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Human Papillomavirus (HPV) is a very common virus that causes cancer. It is spread by skin-to-skin contact and sexual contact. It is the most common sexually transmitted infection in the U.S. It is so common that almost all people who are sexually active at any point in their lives will get some type of HPV - and there are nearly 200 types. Most people who become infected remain unaware of it and infect others before they clear it on their own.
Kara Vig, MD, Pedatrician at NorthShore, discusses what parents and teens should know about HPV:
The number of HPV-related cancers is striking! It causes more than 90% of all cervical cancers, more than 70% of all mouth and throat cancers, most vaginal, vulvar, and anal cancers, and about half of all penile cancers. And these numbers continue to rise as more scientific research is being completed. HPV also causes warts, though in most cases it causes an infection without symptoms. Most women only find out they have HPV when they get an abnormal pap smear, which then often leads to invasive procedures, additional gynecologic testing, discomfort, and significant anxiety. As an aside, Hepatitis B and Hepatitis C are two other viruses that can lead to cancer (liver cancer), though this is much less common than HPV-related cancers. Hepatitis B is a childhood vaccine.
What can we do?Fortunately, parents and patients can take important steps to reduce HPV infection risks, and therefore reduce cancer risks:
Vaccinate: The HPV vaccine helps to prevent the most common types of cancer-causing HPV. The vaccine is available for males and females ages 9-26. It is routinely recommended by the CDC and the AAP (American Academy of Pediatrics) at 11 years old. If given before 15 years old, it is a 2-dose series. The immune system has been proven to be stronger for younger children and teens. If given from 15-26, it is a 3-dose series. The greatest protection is achieved if all doses are completed well before sexual initiation and exposure to HPV. Notably, 75% of new HPV infections occur between 15-24 years, and over half of these new infections occur within the first 3 years after sexual initiation.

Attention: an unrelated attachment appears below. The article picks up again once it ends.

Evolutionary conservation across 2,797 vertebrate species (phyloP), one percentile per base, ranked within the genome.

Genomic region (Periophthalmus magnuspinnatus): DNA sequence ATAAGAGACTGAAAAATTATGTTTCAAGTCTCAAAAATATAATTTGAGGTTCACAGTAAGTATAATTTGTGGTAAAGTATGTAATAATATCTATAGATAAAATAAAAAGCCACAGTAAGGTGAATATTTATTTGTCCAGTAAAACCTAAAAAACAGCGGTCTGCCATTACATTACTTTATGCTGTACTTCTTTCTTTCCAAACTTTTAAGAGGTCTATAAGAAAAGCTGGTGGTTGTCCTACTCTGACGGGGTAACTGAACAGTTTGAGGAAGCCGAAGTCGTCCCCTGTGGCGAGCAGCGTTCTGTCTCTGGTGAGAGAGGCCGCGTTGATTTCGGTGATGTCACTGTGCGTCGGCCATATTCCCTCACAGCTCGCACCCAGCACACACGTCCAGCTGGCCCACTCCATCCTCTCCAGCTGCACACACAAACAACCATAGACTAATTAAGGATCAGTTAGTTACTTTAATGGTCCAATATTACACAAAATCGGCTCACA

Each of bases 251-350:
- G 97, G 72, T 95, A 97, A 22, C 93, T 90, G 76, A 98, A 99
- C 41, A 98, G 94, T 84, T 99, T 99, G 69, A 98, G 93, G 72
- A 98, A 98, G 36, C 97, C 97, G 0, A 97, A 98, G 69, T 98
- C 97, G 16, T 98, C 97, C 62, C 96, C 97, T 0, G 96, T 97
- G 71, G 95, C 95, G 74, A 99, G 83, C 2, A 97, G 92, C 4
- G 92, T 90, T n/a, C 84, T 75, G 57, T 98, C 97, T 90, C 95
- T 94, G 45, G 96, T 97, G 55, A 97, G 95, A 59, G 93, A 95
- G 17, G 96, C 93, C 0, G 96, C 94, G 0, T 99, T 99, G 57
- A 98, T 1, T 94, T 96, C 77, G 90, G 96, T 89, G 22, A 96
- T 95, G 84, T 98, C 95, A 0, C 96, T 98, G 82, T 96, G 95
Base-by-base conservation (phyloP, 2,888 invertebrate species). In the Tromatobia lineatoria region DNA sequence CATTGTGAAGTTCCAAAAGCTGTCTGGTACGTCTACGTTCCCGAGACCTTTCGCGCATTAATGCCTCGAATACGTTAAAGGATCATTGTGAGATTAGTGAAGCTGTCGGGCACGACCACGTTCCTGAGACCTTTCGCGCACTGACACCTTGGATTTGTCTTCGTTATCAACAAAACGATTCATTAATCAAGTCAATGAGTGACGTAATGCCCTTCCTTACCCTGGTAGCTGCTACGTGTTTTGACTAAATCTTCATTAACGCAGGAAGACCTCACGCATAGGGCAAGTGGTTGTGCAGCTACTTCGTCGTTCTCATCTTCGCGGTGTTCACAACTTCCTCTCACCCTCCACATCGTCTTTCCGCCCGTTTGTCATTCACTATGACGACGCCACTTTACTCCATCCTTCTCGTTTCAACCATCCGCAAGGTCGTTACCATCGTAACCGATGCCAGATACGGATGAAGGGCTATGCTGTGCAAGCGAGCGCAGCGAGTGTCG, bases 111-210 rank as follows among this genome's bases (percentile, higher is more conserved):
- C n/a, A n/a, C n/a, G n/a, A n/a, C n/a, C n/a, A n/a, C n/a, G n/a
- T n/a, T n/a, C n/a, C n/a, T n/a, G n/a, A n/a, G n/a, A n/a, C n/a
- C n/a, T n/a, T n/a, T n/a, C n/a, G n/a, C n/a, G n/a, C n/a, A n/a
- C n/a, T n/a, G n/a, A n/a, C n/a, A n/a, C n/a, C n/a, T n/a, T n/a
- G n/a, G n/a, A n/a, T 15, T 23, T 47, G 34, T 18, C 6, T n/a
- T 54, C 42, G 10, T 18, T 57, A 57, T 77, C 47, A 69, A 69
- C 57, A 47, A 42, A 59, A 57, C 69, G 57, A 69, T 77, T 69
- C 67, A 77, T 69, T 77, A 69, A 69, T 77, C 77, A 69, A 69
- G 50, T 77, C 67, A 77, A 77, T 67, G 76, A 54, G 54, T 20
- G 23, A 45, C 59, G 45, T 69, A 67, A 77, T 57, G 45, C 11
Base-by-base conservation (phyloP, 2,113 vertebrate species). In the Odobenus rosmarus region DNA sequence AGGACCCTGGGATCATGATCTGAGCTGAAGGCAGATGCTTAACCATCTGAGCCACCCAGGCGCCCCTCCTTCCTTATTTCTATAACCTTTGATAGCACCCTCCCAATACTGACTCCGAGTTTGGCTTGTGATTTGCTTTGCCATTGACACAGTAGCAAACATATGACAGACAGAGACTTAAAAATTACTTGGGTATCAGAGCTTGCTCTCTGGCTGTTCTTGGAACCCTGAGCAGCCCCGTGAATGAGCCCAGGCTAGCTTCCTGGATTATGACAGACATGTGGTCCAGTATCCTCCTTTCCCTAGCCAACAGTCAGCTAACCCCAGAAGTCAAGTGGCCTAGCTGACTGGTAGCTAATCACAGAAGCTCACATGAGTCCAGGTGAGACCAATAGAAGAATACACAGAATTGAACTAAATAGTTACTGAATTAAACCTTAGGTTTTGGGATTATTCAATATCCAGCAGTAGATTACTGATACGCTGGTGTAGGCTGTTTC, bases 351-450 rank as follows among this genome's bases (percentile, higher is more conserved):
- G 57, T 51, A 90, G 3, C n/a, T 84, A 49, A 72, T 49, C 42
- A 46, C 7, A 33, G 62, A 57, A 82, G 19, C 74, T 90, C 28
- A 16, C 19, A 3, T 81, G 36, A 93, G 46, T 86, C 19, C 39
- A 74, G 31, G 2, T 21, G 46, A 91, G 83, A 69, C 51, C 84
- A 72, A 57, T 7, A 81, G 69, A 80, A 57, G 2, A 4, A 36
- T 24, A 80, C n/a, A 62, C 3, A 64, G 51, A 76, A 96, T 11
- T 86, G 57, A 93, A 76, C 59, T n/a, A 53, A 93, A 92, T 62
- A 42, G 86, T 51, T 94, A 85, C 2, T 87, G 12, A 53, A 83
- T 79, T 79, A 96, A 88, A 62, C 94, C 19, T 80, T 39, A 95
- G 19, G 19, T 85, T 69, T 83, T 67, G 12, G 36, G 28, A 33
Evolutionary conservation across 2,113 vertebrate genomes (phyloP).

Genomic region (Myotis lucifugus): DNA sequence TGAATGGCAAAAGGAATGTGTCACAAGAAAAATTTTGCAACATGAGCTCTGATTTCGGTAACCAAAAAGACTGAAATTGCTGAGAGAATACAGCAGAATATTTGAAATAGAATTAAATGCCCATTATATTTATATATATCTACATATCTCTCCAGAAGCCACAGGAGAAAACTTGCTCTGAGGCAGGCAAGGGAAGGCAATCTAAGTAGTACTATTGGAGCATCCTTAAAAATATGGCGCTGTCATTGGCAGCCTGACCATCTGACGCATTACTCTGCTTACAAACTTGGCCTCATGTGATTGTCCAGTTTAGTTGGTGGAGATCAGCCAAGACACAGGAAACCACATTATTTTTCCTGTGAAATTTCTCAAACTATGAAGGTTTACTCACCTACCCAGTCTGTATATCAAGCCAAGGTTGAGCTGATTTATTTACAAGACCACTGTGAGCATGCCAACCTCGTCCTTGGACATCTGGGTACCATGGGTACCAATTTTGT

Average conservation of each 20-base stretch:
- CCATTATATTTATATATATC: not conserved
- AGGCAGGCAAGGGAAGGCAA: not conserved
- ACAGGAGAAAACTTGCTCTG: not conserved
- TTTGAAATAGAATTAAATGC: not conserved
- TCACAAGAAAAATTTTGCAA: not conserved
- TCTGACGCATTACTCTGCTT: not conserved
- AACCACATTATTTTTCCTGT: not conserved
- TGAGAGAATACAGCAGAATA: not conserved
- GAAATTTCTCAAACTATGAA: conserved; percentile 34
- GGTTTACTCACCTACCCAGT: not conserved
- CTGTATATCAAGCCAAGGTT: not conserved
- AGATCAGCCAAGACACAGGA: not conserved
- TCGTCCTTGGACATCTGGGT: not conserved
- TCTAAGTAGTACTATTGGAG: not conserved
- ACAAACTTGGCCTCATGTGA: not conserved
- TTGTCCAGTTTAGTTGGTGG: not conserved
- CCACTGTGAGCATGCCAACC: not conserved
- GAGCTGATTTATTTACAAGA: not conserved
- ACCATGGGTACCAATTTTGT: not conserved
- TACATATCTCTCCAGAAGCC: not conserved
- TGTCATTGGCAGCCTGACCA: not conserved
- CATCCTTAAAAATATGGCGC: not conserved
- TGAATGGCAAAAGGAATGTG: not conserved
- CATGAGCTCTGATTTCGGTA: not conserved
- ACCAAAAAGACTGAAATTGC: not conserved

HPV vaccines are available in over 100 different countries and over 100 million doses have been distributed since 2006. There have been many large scale (participants in the millions) cohort studies on the vaccine, and it has not been found to have any links between autoimmune, neurologic, or thromboembolic events (blood clots). It has been found to be a very safe vaccine. The rates of adverse effects associated with HPV have been found to be similar to the rates for other childhood vaccines.
Communicate: Talk to your children and teens about safe sex and sexually transmitted infections. Let them know their risks can be reduced by using condoms during any sexual contact, by delaying sexual initiation, and by abstinence (including oral sex). But remember, protection from HPV and its associated complications by giving the vaccine is for a lifetime, including adulthood.
Educate: Want to learn more about HPV infection and its prevention? The CDC and AAP are valuable resources for vaccination information.
Have you spoken with your child or his/her primary care physician about this vaccine?